I know I came across really rude and I am truly sorry for that. Please accept my apology for letting my frustrations with this topic over whelm my manners.

We all have a horse in the race. I know fans are worried they may go to far backwards and 3E fans like me are worried they are going to go to far towards the 4E model.
 

Elf Witch

First Post
Another thing...

I don't consider this an old problem. In light of the direction 5E is headed I hope that they will truly delve into this once-again-current problem as they have promised.

You sound like you did alot of work to avoid the problem. I understand that you love the system. If the designers of 5E were to give you most of what you love about 3E without having to do the policing work to maintain balance, would you be happier?

Yes I would I would love to see magic item creation and metamagic reigned in. And for the skills system to be over hauled and while I like AOO they need work.

I would also like to see fighter be the best at fighting.

And even after playing for ten years I have to look up the turn undead mechanics every time because no one seems to remember how to do it.

So I do see a lot of room for improvement.
 

Greg K

Legend
Elf Witch,
Thanks for posting this. Twice I had started writing something similar to explain my position (my computer froze the first time and the second time a friend with seminary training called to clarify questions about his religion for my class paper and, I, accidentally closed the browser rather than minimizing it. For the most part, you pretty much covered what I wanted to say.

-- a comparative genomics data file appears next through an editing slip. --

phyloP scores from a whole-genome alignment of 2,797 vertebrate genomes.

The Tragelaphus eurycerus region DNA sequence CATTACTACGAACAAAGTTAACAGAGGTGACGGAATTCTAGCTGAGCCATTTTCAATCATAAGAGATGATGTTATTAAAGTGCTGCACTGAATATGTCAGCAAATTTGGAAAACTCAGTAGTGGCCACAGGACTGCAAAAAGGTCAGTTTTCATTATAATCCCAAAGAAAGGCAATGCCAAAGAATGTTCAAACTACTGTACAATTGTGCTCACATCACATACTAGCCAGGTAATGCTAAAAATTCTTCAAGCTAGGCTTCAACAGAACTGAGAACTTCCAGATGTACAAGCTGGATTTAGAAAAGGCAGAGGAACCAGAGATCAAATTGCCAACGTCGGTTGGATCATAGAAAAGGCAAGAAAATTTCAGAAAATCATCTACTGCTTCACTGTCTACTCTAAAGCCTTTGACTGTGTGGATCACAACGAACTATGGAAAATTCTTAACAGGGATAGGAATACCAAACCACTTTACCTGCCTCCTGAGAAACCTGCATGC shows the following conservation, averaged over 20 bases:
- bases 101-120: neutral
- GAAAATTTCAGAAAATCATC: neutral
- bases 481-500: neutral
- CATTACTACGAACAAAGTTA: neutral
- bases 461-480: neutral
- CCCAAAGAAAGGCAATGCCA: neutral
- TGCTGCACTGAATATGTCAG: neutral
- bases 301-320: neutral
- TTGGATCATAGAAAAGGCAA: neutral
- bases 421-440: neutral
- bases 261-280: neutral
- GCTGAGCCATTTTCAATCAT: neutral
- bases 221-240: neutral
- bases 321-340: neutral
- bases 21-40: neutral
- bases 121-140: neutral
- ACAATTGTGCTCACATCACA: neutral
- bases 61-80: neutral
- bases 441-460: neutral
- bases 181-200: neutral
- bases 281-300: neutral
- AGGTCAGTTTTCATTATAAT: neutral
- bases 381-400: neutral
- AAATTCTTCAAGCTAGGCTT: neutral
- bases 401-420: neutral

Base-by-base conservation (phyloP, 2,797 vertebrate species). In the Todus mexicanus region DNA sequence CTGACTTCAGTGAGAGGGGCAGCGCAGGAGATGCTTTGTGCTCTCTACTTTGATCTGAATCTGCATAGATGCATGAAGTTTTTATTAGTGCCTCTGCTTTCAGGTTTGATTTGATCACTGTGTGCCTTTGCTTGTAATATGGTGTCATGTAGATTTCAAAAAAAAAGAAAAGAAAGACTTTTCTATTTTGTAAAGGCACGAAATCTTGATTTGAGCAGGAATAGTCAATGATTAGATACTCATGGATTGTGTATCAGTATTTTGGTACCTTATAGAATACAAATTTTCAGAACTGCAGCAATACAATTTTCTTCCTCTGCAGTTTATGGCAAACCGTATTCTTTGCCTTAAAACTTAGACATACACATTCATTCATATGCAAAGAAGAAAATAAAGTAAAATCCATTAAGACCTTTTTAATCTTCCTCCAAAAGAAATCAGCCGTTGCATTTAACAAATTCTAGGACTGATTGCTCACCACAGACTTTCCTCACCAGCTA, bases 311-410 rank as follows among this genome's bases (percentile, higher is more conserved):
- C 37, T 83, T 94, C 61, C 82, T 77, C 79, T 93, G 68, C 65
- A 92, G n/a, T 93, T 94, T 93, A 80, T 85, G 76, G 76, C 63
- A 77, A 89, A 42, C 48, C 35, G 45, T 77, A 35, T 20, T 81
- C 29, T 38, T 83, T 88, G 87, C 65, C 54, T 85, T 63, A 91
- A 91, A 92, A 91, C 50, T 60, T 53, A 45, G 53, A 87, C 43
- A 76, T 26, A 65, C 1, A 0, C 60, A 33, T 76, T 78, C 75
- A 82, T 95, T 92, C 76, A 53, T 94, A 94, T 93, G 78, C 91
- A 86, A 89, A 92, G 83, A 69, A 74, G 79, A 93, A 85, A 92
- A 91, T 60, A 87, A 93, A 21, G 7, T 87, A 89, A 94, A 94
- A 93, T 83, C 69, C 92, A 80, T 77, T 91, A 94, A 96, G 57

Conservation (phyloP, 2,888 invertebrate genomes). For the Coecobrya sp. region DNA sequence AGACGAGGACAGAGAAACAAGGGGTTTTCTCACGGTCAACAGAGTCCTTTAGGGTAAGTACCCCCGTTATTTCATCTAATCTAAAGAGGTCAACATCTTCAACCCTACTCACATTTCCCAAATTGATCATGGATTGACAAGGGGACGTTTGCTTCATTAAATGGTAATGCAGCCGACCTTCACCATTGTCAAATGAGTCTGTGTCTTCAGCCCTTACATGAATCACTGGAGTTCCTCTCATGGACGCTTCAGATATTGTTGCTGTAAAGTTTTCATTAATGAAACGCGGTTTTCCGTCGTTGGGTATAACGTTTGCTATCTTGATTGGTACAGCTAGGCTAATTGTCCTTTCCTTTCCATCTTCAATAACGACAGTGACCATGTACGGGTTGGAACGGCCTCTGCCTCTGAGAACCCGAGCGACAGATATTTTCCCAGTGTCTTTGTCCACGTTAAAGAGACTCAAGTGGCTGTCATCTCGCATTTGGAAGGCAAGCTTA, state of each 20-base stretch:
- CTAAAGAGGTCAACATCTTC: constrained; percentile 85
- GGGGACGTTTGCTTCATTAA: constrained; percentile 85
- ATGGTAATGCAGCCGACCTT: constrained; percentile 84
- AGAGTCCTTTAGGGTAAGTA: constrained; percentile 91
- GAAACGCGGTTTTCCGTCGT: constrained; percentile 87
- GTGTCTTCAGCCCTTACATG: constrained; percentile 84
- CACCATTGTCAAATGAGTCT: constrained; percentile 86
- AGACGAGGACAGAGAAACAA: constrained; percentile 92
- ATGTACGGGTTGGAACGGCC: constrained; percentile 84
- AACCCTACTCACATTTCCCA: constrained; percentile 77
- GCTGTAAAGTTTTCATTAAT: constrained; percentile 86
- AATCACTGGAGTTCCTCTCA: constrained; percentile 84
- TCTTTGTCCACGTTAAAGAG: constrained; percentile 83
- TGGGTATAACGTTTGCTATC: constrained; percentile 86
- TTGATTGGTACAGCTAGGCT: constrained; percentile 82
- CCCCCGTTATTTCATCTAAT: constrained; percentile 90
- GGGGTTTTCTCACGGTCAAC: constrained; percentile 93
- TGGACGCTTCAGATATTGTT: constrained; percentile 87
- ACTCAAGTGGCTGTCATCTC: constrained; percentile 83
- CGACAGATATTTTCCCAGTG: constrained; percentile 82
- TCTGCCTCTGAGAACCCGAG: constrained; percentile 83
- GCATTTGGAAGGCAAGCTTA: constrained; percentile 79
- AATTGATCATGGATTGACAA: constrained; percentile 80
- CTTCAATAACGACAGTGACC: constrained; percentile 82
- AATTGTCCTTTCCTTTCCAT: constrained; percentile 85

The following were just some things that I was going to add if I had written my response which would have included much of what you wrote.

When playing with some min-maxers and char ops people (doing it not just for theory, but to use in play), they are going to take the game and push it to the mechanical limits or break it. This does not mean the game is broken. Often, it means they are approaching a game in a manner that was not intended and this is a player issue (Yes, there may be some things that are truly broken, but that is separate from approaching a game in a manner for which it may not have been designed or intended). When supplements are added, the designers introduce new synergies that can be exploited, but the designers can't test for every combination that can be exploited

Is it possible that someone might simply stumble upon a broken synergy that does not work? yes. However, if something is found to be broken at a table, a good player will understand if a DM needs to nix or nerf an item that is problematic for the sake of the game as a whole.

A good example of blaming the system are found with point buy systems like Champions and M&M. Both games are built to allow any character to be created. The freedom means that players can abuse the tools of the system or stumble upon something that is broken for many campaigns. The designers placed responsibility on the the GMs to define the limits of their campaign and make sure the characters are appropriate. They also assume that players are going to be responsible and play nice with the tools rather than being dicks! Even though players and the GM might not want the responsibility, it does not mean the game is broken. The games do what the designers set out to do and that freedom to build anything requires responsibility.